A typical base station of a cellular wireless communication system has processing equipment that controls call-related activities such as, for example, call originations, call terminations, handoffs of active calls to or from the base station, and user registrations and paging. These activities all use or occupy processing time at the base station. For example, at base stations of code division multiple access (CDMA) systems, processing equipment known as a radio control complex (RCC) includes a number of associated hardware units that interface with a system bus with which a core processor unit (CPU) is connected. As user activity in a base station's area of coverage or “cell” increases, the RCC approaches a limit of its maximum capacity to handle both new and ongoing traffic functions. Co-pending U.S. patent application Ser. No. 09/131,390 filed Aug. 7, 1998, entitled “CDMA Base Station Assisted Soft Handoff” and assigned to the assignee of the present invention and application, discloses a scheme for conserving base station processing resources and available forward link power. All relevant portions of the mentioned patent application are incorporated by reference. Specifically, the scheme proposes a reduction of call handoff activity at a CDMA base station. That is, a user who might add a new base station to a list of potential base stations to which the user may be handed off, is maintained by only currently serving CDMA base stations as long as a minimum quality of call service is being provided.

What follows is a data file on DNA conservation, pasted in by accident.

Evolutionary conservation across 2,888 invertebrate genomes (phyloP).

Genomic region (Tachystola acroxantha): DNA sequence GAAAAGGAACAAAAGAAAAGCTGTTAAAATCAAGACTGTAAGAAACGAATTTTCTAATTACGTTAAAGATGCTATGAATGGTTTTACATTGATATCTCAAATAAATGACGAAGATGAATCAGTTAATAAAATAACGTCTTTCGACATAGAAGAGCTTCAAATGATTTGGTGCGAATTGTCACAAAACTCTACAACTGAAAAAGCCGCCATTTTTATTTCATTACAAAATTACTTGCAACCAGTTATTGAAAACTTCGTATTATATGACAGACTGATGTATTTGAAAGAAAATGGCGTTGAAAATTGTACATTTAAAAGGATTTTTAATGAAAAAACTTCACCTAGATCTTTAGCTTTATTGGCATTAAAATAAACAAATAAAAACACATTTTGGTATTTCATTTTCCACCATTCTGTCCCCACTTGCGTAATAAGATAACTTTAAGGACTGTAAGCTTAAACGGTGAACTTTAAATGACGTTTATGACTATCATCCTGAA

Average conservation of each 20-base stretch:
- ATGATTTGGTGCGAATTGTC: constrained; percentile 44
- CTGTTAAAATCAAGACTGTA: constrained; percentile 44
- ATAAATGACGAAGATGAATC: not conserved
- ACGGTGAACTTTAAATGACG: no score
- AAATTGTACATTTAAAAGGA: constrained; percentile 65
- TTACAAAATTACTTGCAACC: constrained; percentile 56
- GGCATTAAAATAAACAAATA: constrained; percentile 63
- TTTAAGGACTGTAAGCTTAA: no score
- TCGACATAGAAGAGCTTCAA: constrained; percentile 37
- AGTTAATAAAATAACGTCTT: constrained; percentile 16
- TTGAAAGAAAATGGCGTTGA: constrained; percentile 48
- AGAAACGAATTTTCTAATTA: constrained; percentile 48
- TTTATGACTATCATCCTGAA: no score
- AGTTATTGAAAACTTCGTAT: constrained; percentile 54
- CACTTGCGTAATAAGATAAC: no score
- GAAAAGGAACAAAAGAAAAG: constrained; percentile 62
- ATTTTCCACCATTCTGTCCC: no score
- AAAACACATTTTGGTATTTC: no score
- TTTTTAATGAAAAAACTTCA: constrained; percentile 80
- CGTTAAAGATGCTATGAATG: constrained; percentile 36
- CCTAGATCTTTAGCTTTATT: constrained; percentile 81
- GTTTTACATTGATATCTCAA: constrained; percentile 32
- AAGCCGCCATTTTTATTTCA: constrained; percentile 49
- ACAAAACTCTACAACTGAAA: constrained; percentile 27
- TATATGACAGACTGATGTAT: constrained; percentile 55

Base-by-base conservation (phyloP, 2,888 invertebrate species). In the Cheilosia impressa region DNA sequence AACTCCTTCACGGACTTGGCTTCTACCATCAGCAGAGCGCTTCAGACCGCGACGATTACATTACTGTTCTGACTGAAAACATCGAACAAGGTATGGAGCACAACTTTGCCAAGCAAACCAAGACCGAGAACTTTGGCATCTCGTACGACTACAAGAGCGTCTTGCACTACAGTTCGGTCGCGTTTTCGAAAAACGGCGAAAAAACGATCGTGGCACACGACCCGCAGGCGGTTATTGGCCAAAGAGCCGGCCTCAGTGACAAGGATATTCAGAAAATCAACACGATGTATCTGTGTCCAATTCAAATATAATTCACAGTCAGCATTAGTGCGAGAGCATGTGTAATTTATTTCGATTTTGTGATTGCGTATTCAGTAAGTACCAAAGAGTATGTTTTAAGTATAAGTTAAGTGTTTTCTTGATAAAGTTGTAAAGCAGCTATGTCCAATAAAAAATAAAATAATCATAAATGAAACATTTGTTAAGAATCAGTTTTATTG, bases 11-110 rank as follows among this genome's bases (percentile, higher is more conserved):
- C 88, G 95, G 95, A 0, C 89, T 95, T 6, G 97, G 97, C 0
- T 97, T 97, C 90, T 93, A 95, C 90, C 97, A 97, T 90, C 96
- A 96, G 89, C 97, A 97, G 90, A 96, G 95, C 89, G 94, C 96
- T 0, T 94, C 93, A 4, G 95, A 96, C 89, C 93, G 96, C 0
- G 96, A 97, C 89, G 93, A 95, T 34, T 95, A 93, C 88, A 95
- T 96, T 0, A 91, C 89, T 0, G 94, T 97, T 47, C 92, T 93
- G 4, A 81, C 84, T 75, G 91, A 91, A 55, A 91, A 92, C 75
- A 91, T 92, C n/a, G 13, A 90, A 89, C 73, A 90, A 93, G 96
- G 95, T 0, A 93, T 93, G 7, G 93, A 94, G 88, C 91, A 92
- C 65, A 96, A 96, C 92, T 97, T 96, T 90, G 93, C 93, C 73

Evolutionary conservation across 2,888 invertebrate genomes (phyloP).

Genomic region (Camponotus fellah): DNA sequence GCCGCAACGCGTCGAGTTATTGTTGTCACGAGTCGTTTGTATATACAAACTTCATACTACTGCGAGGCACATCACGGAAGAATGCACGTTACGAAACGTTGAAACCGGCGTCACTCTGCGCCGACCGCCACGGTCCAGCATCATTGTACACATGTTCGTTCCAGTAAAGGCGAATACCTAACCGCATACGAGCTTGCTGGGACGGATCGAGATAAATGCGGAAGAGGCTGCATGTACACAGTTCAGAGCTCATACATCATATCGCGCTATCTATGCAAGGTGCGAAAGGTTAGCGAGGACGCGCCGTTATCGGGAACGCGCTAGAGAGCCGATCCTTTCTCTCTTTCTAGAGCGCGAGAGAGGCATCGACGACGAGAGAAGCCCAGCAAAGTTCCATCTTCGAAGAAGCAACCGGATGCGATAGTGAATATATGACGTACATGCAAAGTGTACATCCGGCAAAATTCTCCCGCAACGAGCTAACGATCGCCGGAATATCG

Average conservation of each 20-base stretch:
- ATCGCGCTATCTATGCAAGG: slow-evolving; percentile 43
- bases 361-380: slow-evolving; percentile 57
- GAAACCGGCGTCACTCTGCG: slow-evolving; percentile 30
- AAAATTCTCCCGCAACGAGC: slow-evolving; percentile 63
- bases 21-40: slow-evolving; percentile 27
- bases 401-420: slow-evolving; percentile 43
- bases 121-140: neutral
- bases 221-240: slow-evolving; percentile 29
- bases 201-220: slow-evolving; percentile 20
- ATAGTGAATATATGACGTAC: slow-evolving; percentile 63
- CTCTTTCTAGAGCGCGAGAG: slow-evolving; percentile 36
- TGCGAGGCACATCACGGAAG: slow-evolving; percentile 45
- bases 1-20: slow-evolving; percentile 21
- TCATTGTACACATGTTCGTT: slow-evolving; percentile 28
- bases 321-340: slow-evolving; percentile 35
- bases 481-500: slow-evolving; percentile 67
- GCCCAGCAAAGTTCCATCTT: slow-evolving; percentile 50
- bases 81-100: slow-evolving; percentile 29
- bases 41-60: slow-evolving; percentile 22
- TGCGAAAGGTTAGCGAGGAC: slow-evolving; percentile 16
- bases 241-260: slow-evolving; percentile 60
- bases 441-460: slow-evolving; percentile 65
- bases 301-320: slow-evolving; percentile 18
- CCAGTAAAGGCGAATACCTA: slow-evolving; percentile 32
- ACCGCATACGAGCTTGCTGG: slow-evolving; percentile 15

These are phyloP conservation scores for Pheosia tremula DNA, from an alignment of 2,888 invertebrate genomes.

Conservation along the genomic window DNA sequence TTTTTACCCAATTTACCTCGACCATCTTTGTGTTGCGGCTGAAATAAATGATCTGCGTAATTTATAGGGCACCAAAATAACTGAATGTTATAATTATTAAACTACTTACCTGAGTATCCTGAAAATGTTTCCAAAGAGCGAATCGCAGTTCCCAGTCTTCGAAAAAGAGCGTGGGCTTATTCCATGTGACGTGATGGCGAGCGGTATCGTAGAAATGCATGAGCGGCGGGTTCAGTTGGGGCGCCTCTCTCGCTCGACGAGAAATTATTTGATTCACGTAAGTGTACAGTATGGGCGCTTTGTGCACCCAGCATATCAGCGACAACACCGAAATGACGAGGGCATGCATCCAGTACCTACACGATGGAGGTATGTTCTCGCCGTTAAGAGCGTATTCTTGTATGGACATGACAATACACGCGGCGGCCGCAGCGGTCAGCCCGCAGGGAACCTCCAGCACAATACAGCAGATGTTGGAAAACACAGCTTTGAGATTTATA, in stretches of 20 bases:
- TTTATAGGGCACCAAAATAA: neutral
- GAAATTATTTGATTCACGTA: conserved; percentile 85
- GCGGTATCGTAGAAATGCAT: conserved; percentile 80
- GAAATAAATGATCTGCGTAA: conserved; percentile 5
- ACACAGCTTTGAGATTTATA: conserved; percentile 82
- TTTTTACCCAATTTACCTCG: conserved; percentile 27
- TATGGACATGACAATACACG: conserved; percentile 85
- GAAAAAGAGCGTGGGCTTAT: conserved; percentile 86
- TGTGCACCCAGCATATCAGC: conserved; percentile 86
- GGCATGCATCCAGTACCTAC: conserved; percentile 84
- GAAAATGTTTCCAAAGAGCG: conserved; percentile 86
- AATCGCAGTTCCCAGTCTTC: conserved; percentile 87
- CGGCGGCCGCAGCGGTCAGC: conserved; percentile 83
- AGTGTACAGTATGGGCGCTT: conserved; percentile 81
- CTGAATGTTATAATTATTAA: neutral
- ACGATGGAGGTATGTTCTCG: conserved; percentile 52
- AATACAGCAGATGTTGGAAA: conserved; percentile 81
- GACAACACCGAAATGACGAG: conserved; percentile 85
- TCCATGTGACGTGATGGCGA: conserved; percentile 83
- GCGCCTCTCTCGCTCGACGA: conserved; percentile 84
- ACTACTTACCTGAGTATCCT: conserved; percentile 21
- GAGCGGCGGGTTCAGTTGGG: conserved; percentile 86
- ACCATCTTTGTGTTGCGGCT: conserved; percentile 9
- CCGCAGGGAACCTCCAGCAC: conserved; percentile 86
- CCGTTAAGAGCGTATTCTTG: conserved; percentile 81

Although a CDMA base station preferably should support multiple carriers at its site to allow for potential subscriber growth, current limitations of base station processors including the mentioned RCC, make it difficult at present to support more than three carriers in a CDMA system. User-related control functions that contribute significantly toward RCC processing time at a CDMA base station include, for example, handoffs of calls to or from the base station, or between sectors of the same base station; subscriber call originations (i.e., attempts by a user to initiate a call via the base station); and user call termination (i.e., connection of a call originating from a wired (telephone) network with which a base station is linked, to a user in the base station's cell). Each handoff typically occupies about 100 milliseconds of processing time at the base station. Each call origination and termination occupies about 75 milliseconds. User registration (i.e., system recognition of a user prior to placing or receiving a call), and paging of a user with operating data from the base station, each occupy about five milliseconds of the base station's processing time. Processing times may vary depending on the CPU used at the base station.

SUMMARY OF THE INVENTION

A technique is provided for allowing a base station of a cellular wireless communication system to manage an increasing number of active users in the base station's cell, without exceeding the capacity of the base station's call processing equipment.

According to the invention, a method of preventing an overload of call processing capacity at a base station of a cellular wireless communication system, includes monitoring a level of call processing at the base station and reducing a present handoff rate for user stations served by the base station when the monitored level of call processing exceeds a first threshold which is less than a maximum capacity of call processing at the base station. When the monitored level of call processing exceeds a second threshold greater than the first threshold, a present rate of call originations or terminations is reduced, while further reducing the handoff rate.